One of the challenges in designing IronPython lies in attempting to satisfy the two separate audiences the language is intended to serve. On the one hand, it needs to work as much like the standard C-based Python implementation as possible. On the other, it has to have high fidelity interop with the .NET Framework. Sometimes, the needs of those two priorities clash. For example, what should be the result of this code?
s = 'hello, world!'
In Python, the string type does not have a ToUpper
method, so this code should throw an exception. However, in .NET, calling the ToUpper
function on this string should return "HELLO, WORLD!" These are obviously contradictory requirements.
IronPython handles this by being a good Python implementation by default, but allowing developer to indicate they want high fidelity .NET interop. In Python, code is organized into modules and namespaces, similar to .NET. IronPython includes a special module called clr
. By importing that module, developers indicate they want to use .NET interop. Here's an interactive IronPython session that demonstrates the use of import clr
>>> s = 'hello, world'
Traceback (most recent call last):
File "<stdin>", line 1, in <module>
AttributeError: 'str' object has no
>>> import clr
Before the call to import clr
, you can't call the ToUpper
method on a string. String objects in Python don't have a ToUpper
method so IronPython hides that method, among others. However, after the call to import clr
, all of the String object's methods—both Python and native .NET—are available.
You also use the clr
module to load external assemblies. For example, to use .NET XML processing classes such as XmlReader and XmlDocument, you need to add a reference to System.Xml.dll
. In C#, you add that reference declaratively at compile time. But because there is no compile time in IronPython, you need to add the reference imperatively via code. Subsequently, you can import classes into your current scope and use them just like any other Python object.
from System.Xml import XmlDocument
xml = XmlDocument()
It should be pretty obvious what this code does, but there are a few things I want to note. First off, there is no new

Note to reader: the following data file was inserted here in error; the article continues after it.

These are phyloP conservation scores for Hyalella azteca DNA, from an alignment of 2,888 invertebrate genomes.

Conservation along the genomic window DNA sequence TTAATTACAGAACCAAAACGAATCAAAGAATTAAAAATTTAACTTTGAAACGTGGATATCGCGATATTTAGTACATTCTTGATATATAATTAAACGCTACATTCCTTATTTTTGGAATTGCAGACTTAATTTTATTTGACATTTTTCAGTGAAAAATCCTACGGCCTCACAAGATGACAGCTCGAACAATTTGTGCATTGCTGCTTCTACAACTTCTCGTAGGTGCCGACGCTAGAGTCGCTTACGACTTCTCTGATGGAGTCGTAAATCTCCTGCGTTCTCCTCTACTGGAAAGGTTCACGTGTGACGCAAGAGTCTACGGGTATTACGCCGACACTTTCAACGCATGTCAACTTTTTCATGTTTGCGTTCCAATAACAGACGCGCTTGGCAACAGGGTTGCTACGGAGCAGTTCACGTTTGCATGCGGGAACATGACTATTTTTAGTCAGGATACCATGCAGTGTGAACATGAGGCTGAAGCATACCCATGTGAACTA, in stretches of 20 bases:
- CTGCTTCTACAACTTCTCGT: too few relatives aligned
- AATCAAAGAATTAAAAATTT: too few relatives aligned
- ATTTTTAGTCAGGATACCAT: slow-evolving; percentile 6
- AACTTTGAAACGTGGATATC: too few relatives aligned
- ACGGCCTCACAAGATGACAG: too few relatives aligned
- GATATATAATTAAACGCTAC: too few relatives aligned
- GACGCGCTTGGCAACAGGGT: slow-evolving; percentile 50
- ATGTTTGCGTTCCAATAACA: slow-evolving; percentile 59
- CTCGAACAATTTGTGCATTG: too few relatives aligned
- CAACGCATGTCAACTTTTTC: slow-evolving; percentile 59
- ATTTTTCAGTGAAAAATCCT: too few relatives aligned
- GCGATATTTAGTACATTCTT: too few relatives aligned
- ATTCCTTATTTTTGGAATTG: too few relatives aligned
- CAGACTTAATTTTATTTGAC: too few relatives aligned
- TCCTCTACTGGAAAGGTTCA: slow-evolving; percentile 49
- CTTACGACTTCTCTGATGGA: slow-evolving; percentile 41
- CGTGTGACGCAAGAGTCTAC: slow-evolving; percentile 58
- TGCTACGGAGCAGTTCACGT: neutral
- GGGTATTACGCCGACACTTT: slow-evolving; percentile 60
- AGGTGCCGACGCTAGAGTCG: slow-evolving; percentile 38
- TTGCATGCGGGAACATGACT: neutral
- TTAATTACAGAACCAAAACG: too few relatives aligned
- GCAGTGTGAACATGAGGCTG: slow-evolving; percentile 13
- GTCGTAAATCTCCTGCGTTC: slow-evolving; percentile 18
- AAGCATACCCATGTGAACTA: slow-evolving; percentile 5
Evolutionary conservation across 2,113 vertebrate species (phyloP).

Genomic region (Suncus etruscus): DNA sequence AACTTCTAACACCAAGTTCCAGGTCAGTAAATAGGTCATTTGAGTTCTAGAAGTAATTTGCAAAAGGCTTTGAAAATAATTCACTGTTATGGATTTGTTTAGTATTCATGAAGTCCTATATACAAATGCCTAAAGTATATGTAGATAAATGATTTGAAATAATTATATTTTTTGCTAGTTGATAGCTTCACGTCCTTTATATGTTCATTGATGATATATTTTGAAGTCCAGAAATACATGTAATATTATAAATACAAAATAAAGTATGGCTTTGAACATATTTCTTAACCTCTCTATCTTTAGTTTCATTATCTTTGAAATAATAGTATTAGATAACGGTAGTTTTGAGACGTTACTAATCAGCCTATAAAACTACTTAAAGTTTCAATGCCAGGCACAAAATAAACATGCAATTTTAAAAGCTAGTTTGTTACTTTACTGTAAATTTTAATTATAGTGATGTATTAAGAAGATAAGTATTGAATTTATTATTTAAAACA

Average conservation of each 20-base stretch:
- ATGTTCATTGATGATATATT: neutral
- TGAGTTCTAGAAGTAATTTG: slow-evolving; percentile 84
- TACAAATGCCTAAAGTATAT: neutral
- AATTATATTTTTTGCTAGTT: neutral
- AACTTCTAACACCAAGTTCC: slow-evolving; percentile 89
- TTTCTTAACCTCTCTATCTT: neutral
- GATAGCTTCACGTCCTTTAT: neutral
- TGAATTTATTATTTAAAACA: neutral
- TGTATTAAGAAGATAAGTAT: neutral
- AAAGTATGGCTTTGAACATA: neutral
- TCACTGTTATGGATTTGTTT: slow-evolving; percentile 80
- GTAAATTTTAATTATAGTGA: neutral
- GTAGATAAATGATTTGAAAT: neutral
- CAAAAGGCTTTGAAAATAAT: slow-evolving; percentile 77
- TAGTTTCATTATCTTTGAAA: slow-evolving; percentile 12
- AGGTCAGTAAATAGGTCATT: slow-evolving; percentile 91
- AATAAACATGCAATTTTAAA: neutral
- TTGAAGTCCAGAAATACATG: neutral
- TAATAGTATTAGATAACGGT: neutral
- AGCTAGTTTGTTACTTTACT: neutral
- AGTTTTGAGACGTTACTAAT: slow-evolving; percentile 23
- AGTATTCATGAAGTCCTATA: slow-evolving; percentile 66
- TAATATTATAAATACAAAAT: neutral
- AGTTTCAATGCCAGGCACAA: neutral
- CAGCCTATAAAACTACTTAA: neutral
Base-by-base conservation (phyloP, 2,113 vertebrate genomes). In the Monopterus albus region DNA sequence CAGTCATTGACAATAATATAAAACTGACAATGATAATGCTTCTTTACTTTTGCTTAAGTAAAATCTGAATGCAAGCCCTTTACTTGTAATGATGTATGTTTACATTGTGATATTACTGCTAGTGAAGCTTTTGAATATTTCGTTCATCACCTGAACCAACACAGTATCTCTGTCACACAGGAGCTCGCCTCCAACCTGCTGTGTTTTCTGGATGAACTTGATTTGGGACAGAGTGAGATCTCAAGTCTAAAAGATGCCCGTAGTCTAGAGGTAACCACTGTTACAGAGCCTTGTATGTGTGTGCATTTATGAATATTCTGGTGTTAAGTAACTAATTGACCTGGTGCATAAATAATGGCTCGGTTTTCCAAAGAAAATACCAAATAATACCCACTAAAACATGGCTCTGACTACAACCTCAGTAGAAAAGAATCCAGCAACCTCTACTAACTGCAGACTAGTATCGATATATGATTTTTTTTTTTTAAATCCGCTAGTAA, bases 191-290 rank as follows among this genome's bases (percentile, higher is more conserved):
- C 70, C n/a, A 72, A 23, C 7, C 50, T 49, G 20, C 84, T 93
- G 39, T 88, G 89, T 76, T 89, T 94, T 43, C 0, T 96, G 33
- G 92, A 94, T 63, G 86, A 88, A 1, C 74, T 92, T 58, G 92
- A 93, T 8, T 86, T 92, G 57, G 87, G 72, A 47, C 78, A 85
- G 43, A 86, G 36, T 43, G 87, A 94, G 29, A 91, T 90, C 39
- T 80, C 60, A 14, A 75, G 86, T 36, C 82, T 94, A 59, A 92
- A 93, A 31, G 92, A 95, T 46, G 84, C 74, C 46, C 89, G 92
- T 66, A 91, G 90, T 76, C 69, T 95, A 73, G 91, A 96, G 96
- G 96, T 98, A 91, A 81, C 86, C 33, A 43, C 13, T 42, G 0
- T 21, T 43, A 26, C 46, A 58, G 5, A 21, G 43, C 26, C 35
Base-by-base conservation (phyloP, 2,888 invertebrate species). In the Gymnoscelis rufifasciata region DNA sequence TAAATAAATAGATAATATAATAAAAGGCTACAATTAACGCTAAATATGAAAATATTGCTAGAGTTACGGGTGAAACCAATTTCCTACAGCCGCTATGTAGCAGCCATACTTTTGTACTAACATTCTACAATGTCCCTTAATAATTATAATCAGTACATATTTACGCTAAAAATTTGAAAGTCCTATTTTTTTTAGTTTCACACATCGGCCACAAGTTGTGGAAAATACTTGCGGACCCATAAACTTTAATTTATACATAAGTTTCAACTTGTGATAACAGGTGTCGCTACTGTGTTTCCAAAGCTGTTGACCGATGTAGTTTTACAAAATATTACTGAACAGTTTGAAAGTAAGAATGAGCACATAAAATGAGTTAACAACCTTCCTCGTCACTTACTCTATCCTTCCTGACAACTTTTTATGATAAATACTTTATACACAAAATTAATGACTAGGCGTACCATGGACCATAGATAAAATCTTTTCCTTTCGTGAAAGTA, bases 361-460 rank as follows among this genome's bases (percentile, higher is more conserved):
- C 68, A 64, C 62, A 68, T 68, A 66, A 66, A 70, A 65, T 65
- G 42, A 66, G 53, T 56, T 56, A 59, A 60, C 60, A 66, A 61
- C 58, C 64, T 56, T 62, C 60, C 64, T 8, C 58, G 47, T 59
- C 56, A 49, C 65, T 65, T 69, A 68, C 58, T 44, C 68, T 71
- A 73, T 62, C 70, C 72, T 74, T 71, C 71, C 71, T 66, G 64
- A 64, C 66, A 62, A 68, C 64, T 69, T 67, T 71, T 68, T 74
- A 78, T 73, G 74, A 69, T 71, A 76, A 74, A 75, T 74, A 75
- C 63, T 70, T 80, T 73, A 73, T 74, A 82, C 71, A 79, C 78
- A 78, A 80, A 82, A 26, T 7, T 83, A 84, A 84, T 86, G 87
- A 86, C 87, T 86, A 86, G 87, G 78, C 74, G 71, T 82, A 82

statement in Python; you create type instances by calling the type like a function. Second, in C#, importing classes from namespaces (via the using
statement) is optional, designed to save typing. In Python, it's mandatory. In other words, writing the code this way wouldn't work:
# the following line doesn't work
xml = System.Xml.XmlDocument()
form of the statement imports the short name. To use the fully namespace-scoped name, write import System.Xml.XmlDocument
. Import also supports renaming types to avoid collisions using the syntax import <real name> as <new name>
You can make nearly the entire .NET Framework available to IronPython simply by adding references to the relevant assemblies and importing the needed types. Besides being able to create instances of .NET types, you can also consume .NET events, implement .NET interfaces, and inherit from .NET types. For example, here's some code from the IronPython tutorial that uses Windows Forms.
# the winforms module in the tutorial directory
from System.Windows.Forms import *
from System.Drawing import *
f = Form()
f.Text = "My First Interactive Application"
f.Click += click
However, one thing you can't do from IronPython is adorn your code with attributes. Any part of the .NET framework that requires attributes, such as WCF contracts or XML serialization, won't work with IronPython. Those libraries depend on custom attributes that act like custom metadata to extend the existing static type. Python objects don't have a static type, so there's nothing to attach the custom attribute to.
The other thing about .NET interop is that it's essentially one way. It's easy for Python to call into .NET classes written in statically typed languages. However, there's no easy way (yet) for statically typed languages to call into dynamically typed objects. Static languages depend on the compile-time type metadata to dispatch method calls, but that metadata just doesn't exist in dynamically typed languages such as Python. Obviously, given the multi-language nature of the CLR, enabling statically typed languages to call into dynamically typed code is a scenario we would like to enable in the future.
Python has significant traction in the industry as an easily-embeddable language. Likewise, IronPython can be easily embedded inside your .NET applications to provide a scripting or macro development experience.
IronPython 1.x handled embedding entirely thru the PythonEngine type. Here's an example that accesses the PythonEngine from the interactive console.
>>> import clr
>>> from IronPython.Hosting import PythonEngine
>>> pe = PythonEngine()
This example doesn't give the hosted Python environment any hooks into the host, so the code it can execute is fairly limited. However, PythonEngine provides a Globals
collection that you can use to expose your application object model to the Python environment.
In IronPython 2.0, the hosting code gets a bit more complicated:
from IronPython.Hosting import PythonEngine
pe = PythonEngine.CurrentEngine
scope = pe.CreateScope()
source = pe.CreateScriptSourceFromString('2+2')
result = source.Execute(scope)
The Dynamic Language Runtime (DLR) is one reason the IronPython 2.0 code is more complicated. The DLR is an extension to the CLR that provides common capabilities needed for dynamic languages. But it also provides a common hosting API that allows any application hosting
the DLR to support any language that targets
Between significant whitespace and dynamic typing, there's no question Python is a wholly different development experience from C# or VB. I'm a recent convert to Python from C#, so I know exactly how strange it can feel. But once you get past that feeling of unfamiliarity, you'll start to see just how productive Python can be.